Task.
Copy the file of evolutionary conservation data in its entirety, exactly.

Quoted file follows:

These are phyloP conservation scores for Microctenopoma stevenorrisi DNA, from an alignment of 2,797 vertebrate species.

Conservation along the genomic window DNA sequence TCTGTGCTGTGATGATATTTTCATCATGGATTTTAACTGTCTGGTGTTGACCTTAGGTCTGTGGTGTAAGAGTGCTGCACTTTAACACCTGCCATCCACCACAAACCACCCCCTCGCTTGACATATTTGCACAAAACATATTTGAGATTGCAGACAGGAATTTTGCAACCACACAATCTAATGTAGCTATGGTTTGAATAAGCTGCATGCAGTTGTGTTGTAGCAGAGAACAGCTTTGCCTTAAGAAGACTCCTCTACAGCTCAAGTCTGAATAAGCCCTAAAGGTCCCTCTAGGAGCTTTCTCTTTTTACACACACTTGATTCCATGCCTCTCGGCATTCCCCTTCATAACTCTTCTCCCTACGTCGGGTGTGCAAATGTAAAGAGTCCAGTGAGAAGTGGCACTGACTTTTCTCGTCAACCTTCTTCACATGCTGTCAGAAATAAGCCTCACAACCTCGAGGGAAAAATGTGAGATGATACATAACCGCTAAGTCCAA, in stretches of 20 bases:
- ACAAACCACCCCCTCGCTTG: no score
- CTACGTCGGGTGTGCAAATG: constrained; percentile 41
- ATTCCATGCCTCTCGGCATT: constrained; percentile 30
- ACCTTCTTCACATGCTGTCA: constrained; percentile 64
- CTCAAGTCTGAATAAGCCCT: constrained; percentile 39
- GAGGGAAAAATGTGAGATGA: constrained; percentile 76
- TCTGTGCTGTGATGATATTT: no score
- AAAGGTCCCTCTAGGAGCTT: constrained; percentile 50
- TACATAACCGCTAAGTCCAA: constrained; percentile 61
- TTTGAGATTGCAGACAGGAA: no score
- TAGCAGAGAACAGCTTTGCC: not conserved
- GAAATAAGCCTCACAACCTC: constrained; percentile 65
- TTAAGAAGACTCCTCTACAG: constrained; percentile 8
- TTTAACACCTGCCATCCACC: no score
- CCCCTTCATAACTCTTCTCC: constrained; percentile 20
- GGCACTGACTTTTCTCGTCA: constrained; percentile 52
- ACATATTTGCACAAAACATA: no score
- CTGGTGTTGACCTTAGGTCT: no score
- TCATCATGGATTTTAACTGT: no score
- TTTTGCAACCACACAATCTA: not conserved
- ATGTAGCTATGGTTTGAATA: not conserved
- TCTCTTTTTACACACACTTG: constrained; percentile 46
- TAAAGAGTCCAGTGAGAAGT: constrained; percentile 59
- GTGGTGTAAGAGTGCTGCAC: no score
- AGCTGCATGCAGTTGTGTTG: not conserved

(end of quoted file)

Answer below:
These are phyloP conservation scores for Microctenopoma stevenorrisi DNA, from an alignment of 2,797 vertebrate species.

Conservation along the genomic window DNA sequence TCTGTGCTGTGATGATATTTTCATCATGGATTTTAACTGTCTGGTGTTGACCTTAGGTCTGTGGTGTAAGAGTGCTGCACTTTAACACCTGCCATCCACCACAAACCACCCCCTCGCTTGACATATTTGCACAAAACATATTTGAGATTGCAGACAGGAATTTTGCAACCACACAATCTAATGTAGCTATGGTTTGAATAAGCTGCATGCAGTTGTGTTGTAGCAGAGAACAGCTTTGCCTTAAGAAGACTCCTCTACAGCTCAAGTCTGAATAAGCCCTAAAGGTCCCTCTAGGAGCTTTCTCTTTTTACACACACTTGATTCCATGCCTCTCGGCATTCCCCTTCATAACTCTTCTCCCTACGTCGGGTGTGCAAATGTAAAGAGTCCAGTGAGAAGTGGCACTGACTTTTCTCGTCAACCTTCTTCACATGCTGTCAGAAATAAGCCTCACAACCTCGAGGGAAAAATGTGAGATGATACATAACCGCTAAGTCCAA, in stretches of 20 bases:
- ACAAACCACCCCCTCGCTTG: no score
- CTACGTCGGGTGTGCAAATG: constrained; percentile 41
- ATTCCATGCCTCTCGGCATT: constrained; percentile 30
- ACCTTCTTCACATGCTGTCA: constrained; percentile 64
- CTCAAGTCTGAATAAGCCCT: constrained; percentile 39
- GAGGGAAAAATGTGAGATGA: constrained; percentile 76
- TCTGTGCTGTGATGATATTT: no score
- AAAGGTCCCTCTAGGAGCTT: constrained; percentile 50
- TACATAACCGCTAAGTCCAA: constrained; percentile 61
- TTTGAGATTGCAGACAGGAA: no score
- TAGCAGAGAACAGCTTTGCC: not conserved
- GAAATAAGCCTCACAACCTC: constrained; percentile 65
- TTAAGAAGACTCCTCTACAG: constrained; percentile 8
- TTTAACACCTGCCATCCACC: no score
- CCCCTTCATAACTCTTCTCC: constrained; percentile 20
- GGCACTGACTTTTCTCGTCA: constrained; percentile 52
- ACATATTTGCACAAAACATA: no score
- CTGGTGTTGACCTTAGGTCT: no score
- TCATCATGGATTTTAACTGT: no score
- TTTTGCAACCACACAATCTA: not conserved
- ATGTAGCTATGGTTTGAATA: not conserved
- TCTCTTTTTACACACACTTG: constrained; percentile 46
- TAAAGAGTCCAGTGAGAAGT: constrained; percentile 59
- GTGGTGTAAGAGTGCTGCAC: no score
- AGCTGCATGCAGTTGTGTTG: not conserved